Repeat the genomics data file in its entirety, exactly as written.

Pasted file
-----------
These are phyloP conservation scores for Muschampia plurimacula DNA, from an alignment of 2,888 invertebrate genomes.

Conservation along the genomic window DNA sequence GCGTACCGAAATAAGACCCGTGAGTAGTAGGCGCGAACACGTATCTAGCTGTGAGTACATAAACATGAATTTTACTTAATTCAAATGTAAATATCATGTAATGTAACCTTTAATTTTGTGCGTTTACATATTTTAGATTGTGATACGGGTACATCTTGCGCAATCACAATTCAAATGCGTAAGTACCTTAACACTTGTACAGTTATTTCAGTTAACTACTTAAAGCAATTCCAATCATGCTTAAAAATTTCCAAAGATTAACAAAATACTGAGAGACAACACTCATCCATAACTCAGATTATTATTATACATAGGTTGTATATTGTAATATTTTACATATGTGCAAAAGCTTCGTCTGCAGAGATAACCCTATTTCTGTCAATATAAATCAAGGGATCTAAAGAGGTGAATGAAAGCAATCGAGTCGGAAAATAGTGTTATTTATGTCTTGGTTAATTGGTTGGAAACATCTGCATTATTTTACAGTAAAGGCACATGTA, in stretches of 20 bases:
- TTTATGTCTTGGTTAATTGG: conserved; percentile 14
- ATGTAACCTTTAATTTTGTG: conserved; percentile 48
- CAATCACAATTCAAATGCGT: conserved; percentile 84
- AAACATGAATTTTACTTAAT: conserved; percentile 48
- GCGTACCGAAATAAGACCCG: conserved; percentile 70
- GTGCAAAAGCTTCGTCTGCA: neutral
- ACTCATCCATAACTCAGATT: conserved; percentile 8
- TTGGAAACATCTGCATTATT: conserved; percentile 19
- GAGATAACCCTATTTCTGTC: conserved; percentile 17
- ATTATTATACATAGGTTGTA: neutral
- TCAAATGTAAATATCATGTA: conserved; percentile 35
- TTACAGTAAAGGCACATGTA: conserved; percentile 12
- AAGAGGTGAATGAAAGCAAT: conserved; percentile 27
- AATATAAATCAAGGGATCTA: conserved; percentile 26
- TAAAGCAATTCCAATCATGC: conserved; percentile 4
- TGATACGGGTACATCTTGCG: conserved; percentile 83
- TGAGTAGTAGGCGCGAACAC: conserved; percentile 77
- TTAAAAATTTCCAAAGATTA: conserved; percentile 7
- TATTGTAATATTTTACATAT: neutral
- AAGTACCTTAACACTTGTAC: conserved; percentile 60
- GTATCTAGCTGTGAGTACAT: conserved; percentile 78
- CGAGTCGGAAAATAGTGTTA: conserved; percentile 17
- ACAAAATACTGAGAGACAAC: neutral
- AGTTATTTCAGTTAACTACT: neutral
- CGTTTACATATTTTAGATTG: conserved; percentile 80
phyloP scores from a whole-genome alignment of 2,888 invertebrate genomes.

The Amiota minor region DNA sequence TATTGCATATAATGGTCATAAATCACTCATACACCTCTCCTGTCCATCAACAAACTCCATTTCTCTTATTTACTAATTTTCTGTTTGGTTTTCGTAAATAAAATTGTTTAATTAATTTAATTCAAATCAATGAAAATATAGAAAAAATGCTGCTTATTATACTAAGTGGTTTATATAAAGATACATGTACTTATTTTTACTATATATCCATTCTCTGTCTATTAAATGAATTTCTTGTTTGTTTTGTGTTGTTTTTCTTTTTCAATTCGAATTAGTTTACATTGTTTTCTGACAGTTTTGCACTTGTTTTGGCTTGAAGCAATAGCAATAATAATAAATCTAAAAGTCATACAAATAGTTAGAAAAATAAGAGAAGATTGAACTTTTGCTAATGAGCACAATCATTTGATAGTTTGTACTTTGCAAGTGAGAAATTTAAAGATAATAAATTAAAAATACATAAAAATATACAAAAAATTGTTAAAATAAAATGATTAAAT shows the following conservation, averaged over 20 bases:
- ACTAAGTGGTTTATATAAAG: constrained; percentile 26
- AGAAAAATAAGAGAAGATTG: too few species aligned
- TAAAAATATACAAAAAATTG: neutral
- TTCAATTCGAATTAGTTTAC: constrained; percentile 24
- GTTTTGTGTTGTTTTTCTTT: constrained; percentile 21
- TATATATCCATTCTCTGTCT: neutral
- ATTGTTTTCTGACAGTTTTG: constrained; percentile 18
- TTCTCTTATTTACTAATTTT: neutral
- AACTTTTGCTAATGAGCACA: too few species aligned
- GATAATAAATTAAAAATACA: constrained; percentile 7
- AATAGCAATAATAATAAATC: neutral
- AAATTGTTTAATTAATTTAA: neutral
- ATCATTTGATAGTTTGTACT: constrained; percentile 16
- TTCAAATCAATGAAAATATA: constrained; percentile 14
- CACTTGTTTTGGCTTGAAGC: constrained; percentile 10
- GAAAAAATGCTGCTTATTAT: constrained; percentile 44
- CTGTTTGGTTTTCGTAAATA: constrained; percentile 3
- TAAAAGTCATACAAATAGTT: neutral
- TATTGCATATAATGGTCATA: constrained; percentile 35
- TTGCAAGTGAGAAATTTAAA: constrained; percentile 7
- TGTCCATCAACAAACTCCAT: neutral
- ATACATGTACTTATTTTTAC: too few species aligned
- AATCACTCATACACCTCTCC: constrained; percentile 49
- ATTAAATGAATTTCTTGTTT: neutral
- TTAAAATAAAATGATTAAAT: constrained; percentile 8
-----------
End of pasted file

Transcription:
These are phyloP conservation scores for Muschampia plurimacula DNA, from an alignment of 2,888 invertebrate genomes.

Conservation along the genomic window DNA sequence GCGTACCGAAATAAGACCCGTGAGTAGTAGGCGCGAACACGTATCTAGCTGTGAGTACATAAACATGAATTTTACTTAATTCAAATGTAAATATCATGTAATGTAACCTTTAATTTTGTGCGTTTACATATTTTAGATTGTGATACGGGTACATCTTGCGCAATCACAATTCAAATGCGTAAGTACCTTAACACTTGTACAGTTATTTCAGTTAACTACTTAAAGCAATTCCAATCATGCTTAAAAATTTCCAAAGATTAACAAAATACTGAGAGACAACACTCATCCATAACTCAGATTATTATTATACATAGGTTGTATATTGTAATATTTTACATATGTGCAAAAGCTTCGTCTGCAGAGATAACCCTATTTCTGTCAATATAAATCAAGGGATCTAAAGAGGTGAATGAAAGCAATCGAGTCGGAAAATAGTGTTATTTATGTCTTGGTTAATTGGTTGGAAACATCTGCATTATTTTACAGTAAAGGCACATGTA, in stretches of 20 bases:
- TTTATGTCTTGGTTAATTGG: conserved; percentile 14
- ATGTAACCTTTAATTTTGTG: conserved; percentile 48
- CAATCACAATTCAAATGCGT: conserved; percentile 84
- AAACATGAATTTTACTTAAT: conserved; percentile 48
- GCGTACCGAAATAAGACCCG: conserved; percentile 70
- GTGCAAAAGCTTCGTCTGCA: neutral
- ACTCATCCATAACTCAGATT: conserved; percentile 8
- TTGGAAACATCTGCATTATT: conserved; percentile 19
- GAGATAACCCTATTTCTGTC: conserved; percentile 17
- ATTATTATACATAGGTTGTA: neutral
- TCAAATGTAAATATCATGTA: conserved; percentile 35
- TTACAGTAAAGGCACATGTA: conserved; percentile 12
- AAGAGGTGAATGAAAGCAAT: conserved; percentile 27
- AATATAAATCAAGGGATCTA: conserved; percentile 26
- TAAAGCAATTCCAATCATGC: conserved; percentile 4
- TGATACGGGTACATCTTGCG: conserved; percentile 83
- TGAGTAGTAGGCGCGAACAC: conserved; percentile 77
- TTAAAAATTTCCAAAGATTA: conserved; percentile 7
- TATTGTAATATTTTACATAT: neutral
- AAGTACCTTAACACTTGTAC: conserved; percentile 60
- GTATCTAGCTGTGAGTACAT: conserved; percentile 78
- CGAGTCGGAAAATAGTGTTA: conserved; percentile 17
- ACAAAATACTGAGAGACAAC: neutral
- AGTTATTTCAGTTAACTACT: neutral
- CGTTTACATATTTTAGATTG: conserved; percentile 80
phyloP scores from a whole-genome alignment of 2,888 invertebrate genomes.

The Amiota minor region DNA sequence TATTGCATATAATGGTCATAAATCACTCATACACCTCTCCTGTCCATCAACAAACTCCATTTCTCTTATTTACTAATTTTCTGTTTGGTTTTCGTAAATAAAATTGTTTAATTAATTTAATTCAAATCAATGAAAATATAGAAAAAATGCTGCTTATTATACTAAGTGGTTTATATAAAGATACATGTACTTATTTTTACTATATATCCATTCTCTGTCTATTAAATGAATTTCTTGTTTGTTTTGTGTTGTTTTTCTTTTTCAATTCGAATTAGTTTACATTGTTTTCTGACAGTTTTGCACTTGTTTTGGCTTGAAGCAATAGCAATAATAATAAATCTAAAAGTCATACAAATAGTTAGAAAAATAAGAGAAGATTGAACTTTTGCTAATGAGCACAATCATTTGATAGTTTGTACTTTGCAAGTGAGAAATTTAAAGATAATAAATTAAAAATACATAAAAATATACAAAAAATTGTTAAAATAAAATGATTAAAT shows the following conservation, averaged over 20 bases:
- ACTAAGTGGTTTATATAAAG: constrained; percentile 26
- AGAAAAATAAGAGAAGATTG: too few species aligned
- TAAAAATATACAAAAAATTG: neutral
- TTCAATTCGAATTAGTTTAC: constrained; percentile 24
- GTTTTGTGTTGTTTTTCTTT: constrained; percentile 21
- TATATATCCATTCTCTGTCT: neutral
- ATTGTTTTCTGACAGTTTTG: constrained; percentile 18
- TTCTCTTATTTACTAATTTT: neutral
- AACTTTTGCTAATGAGCACA: too few species aligned
- GATAATAAATTAAAAATACA: constrained; percentile 7
- AATAGCAATAATAATAAATC: neutral
- AAATTGTTTAATTAATTTAA: neutral
- ATCATTTGATAGTTTGTACT: constrained; percentile 16
- TTCAAATCAATGAAAATATA: constrained; percentile 14
- CACTTGTTTTGGCTTGAAGC: constrained; percentile 10
- GAAAAAATGCTGCTTATTAT: constrained; percentile 44
- CTGTTTGGTTTTCGTAAATA: constrained; percentile 3
- TAAAAGTCATACAAATAGTT: neutral
- TATTGCATATAATGGTCATA: constrained; percentile 35
- TTGCAAGTGAGAAATTTAAA: constrained; percentile 7
- TGTCCATCAACAAACTCCAT: neutral
- ATACATGTACTTATTTTTAC: too few species aligned
- AATCACTCATACACCTCTCC: constrained; percentile 49
- ATTAAATGAATTTCTTGTTT: neutral
- TTAAAATAAAATGATTAAAT: constrained; percentile 8